This gem of a tribute album is, in the words of the poet Wordsworth, a "recollection in tranquility" conceived and led by drummer Louis Hayes in memory of his beloved lifelong friend, pianist Horace Silver
. In 1956, Silver invited Hayes to New York City from his native Detroit to join the Horace Silver Quintet, which produced a series of ground-breaking Blue Note albums. Now, at 80, Hayes' drumming is as superb and as youthful as ever, a reason in itself to have this album. He brings together a group of seasoned, dedicated musicians to honor Silver, not by imitating or outdoing him, but by playing his music with great fidelity to Silver's ideas and the hard bop period which he helped to innovate. Thankfully, Hayes had the wisdom neither to copy nor expound upon but definitely emulate Silver's contribution in many respects.
Pianist Tom Lawton
has aptly summarized Silver's unique playing as follows: "Horace had a mixture of a very guttural approach to bebop: a percussive right-hand attack and often very raw, drum-like left-hand accents, (best example: "Opus de Funk"). He also explored a funky, gospel-tinged, soul and groove influenced music ("Song For My Father") that had a unique feel because of his father's origin in the island of Cape Verde." The Cape Verde Islands off the coast of West Africa were slave trade transit points to South America and the Caribbean and where Creole culture -so important to jazzoriginated, and which shares the Portuguese influence with Brazil. Silver composed his well- known "Song for My Father" after a trip to Brazil that profoundly influenced his subsequent playing.
Silver was a prolific composer, sometimes adding his own lyrics. Most of his originals on this album are from the extended and extensive Blue Note recordings between 1952 and 1981. "Ecaroh" (Horace spelled backwards!) and "Room 608" are from the pre-Hayes Jazz Messenger period in which hard bop was literally invented. The album provides a retrospective that is firmly rooted in Silver and hard bop, but is more laid back and less feisty than the original Silver recordings.
The first tune, "Ecaroh" presages the whole album. Hayes' drumming is superb and measured, in contrast to the banal prestidigitation we hear too often. His swing is lighter and more subtle than in the Silver era, perhaps influenced a bit by Elvin Jones
. The horn players Abraham Burton
on tenor saxophone and Josh Evans
on trumpet, vibraphonist Steve Nelson
, and bassist Dezron Douglas
are completely in service of the music rather than inserting their own idiosyncracies.
Next, the iconic "Señor Blues" is a tad slower than on the Silver recording Live at Newport '58
(Blue Note, 2008). Hayes and the group emphasize the R&B influence over the Latin rhythm implied in the title. The saxophone and trumpet work is sharp and clean, echoing Silver Newport cohorts Junior Cook
and Louis Smith
Guest vocalist Gregory Porter
does a fine if understated delivery of "Song for My Father" with inflections that bear a distinct resemblance to Kurt Elling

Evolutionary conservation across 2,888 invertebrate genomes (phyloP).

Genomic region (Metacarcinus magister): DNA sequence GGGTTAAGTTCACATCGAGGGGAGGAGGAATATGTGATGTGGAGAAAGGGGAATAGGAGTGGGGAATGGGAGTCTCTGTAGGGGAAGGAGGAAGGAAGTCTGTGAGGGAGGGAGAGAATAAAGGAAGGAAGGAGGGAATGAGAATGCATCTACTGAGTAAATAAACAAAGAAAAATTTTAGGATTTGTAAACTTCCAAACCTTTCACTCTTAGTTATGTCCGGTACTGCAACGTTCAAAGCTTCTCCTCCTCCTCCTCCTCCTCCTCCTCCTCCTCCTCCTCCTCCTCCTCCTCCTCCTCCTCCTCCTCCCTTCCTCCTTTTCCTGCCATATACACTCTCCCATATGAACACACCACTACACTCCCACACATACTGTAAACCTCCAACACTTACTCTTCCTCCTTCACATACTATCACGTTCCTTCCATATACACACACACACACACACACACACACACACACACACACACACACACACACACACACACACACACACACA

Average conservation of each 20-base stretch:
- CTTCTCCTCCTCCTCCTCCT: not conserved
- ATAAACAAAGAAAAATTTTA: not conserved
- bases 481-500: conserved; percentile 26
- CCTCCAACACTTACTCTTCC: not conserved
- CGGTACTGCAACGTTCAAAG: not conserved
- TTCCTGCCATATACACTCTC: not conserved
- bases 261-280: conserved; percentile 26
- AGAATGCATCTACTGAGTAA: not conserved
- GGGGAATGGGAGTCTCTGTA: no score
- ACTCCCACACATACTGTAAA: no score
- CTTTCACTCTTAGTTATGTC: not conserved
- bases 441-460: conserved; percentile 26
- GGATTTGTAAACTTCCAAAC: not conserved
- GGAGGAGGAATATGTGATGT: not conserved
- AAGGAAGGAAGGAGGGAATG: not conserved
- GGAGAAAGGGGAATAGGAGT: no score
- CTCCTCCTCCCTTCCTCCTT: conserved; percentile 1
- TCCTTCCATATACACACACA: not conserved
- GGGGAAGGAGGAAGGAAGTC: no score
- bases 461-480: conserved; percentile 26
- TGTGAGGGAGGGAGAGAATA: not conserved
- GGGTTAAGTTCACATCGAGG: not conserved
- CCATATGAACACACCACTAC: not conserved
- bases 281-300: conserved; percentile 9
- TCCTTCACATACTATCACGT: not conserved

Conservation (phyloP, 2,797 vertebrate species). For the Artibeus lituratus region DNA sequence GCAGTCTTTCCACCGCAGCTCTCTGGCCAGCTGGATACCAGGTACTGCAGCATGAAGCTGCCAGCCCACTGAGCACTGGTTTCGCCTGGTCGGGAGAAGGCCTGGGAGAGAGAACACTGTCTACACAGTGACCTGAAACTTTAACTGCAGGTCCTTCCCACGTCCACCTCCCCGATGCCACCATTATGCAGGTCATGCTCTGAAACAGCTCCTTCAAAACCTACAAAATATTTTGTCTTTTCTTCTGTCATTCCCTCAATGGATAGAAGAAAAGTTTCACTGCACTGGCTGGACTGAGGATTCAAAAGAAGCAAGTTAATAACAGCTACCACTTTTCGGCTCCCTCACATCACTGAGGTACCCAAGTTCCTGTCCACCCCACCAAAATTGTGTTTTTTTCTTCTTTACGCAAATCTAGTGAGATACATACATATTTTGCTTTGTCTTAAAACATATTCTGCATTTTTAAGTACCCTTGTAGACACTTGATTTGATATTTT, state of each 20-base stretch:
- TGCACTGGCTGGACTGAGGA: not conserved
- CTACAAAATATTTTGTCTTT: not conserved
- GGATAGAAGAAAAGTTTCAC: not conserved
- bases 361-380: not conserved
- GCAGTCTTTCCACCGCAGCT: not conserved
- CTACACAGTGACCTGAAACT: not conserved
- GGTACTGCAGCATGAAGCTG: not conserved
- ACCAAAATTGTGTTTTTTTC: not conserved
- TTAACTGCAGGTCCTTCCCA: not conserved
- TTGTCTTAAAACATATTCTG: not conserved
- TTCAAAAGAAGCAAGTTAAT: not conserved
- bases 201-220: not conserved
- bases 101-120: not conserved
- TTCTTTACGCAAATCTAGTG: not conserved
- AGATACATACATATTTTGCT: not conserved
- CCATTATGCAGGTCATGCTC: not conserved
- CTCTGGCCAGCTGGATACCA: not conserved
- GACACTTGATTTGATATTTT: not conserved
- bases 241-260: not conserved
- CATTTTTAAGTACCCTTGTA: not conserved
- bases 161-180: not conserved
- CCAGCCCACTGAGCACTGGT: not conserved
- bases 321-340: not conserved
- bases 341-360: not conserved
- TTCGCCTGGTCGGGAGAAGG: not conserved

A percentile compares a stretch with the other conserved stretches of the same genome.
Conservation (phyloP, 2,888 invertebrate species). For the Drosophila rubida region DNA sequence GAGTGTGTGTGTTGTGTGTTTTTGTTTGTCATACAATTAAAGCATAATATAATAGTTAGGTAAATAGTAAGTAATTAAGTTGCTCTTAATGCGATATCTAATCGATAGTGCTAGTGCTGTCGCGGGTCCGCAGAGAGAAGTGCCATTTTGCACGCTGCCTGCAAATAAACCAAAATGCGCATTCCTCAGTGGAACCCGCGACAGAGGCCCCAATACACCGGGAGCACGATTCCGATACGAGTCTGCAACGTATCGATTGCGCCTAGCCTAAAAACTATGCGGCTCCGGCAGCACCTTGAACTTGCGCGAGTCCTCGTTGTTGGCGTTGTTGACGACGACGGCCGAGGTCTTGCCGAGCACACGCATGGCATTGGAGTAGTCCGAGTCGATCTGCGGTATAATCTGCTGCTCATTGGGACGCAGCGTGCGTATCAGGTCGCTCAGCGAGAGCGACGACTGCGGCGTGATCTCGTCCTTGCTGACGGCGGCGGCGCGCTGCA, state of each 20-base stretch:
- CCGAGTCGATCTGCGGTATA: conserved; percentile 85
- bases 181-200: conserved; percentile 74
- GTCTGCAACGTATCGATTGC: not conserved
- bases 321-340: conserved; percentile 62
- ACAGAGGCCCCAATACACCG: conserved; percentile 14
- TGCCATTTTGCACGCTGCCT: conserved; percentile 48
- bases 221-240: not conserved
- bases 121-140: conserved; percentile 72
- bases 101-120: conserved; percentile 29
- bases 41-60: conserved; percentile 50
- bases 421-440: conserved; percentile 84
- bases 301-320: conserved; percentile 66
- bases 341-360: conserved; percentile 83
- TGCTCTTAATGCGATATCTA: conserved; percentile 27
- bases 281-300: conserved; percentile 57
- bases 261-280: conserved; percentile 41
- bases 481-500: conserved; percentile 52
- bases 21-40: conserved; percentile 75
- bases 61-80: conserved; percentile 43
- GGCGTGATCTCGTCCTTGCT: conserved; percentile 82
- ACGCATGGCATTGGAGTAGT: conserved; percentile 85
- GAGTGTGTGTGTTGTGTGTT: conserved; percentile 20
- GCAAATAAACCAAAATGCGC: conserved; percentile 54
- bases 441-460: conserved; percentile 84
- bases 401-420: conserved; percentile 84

. The Brazilian samba rhythm that influenced Silver in writing this song comes through clearly. Dee Dee Bridgewater
's version (Love and Peace: A Tribute to Horace Silver
, Verve, 1995) is faster and more intense. Porter is closer to Silver's intention, but Silver's inspired piano improvisations on this song are well worth going back to for their own sake.
At the suggestion of the producer Maxine Gordon, Hayes wrote one original for the collection. "Hastings Street" was stimulated by his memories of Detroit and is a "classic" hard bop tune that is a prefect vehicle for solos, in this case by Burton, Evans, and Nelson. Some feather-like vibes comping by Nelson adds a special touch, and there is some generous co-improvising at the end, something Silver liked to do in his arrangements.
"Strollin'" is a virtual replica of the Horace Silver Quintet version on Horace-Scope
(Blue Note, 1960) with Junior Cook
on tenor and Blue Mitchell
on trumpet. "Juicy Lucy" features an outstanding saxophone solo by Burton. The group does a straightforward version of "Silver's Serenade," while Silver's "Lonely Woman" (not the Ornette Coleman
tune) is notable for Bryant's extended piano tribute to Silver, which one has been waiting for all along!
Silver had a sunny disposition on most days, and "Summer in Central Park" is, as the title suggests, a pleasant sunny day walk in the park. The title of the next tune, "St. Vitus Dance," portends something different but turns out not to be so. St Vitus Dance is a disease characterized by rapid, uncoordinated jerking movements. The version on this album swings so well that it is a cure for that disease rather than a symptom of it! The album ends with "Room 608," a fast-paced strictly bebop tune which shows the important Bud Powell
influence on Silver. Silver could have become just another great bebop player, but he was wise enough to pursue his own voice, which, if we can judge from the lyrics of "Song for My Father," is a striving that came from the advice of his dad. And Louis Hayes is to be thanked for adhering to his stated goal: a loving remembrance and tribute to Horace Silver rather than a flashy post- modern pot-boiler.
(All songs by Horace Silver, except where noted.) Ecaroh; Señor
Blues; Song for My Father (Gregory Porter, vocal); Hastings Street
(Hayes); Strollin’; Juicy Lucy; Silver’s Serenade; Lonely Woman;
Summer in Central Park; St. Vitus Dance; Room 608.
Louis Hayes: drums and leader; Abraham Burton: tenor
saxophone; Josh Evans: trumpet; Steve Nelson: vibraphone; David
Bryant: piano; Dezron Douglas: bass. (Gregory Porter, vocalist, on
Song for My Father.”)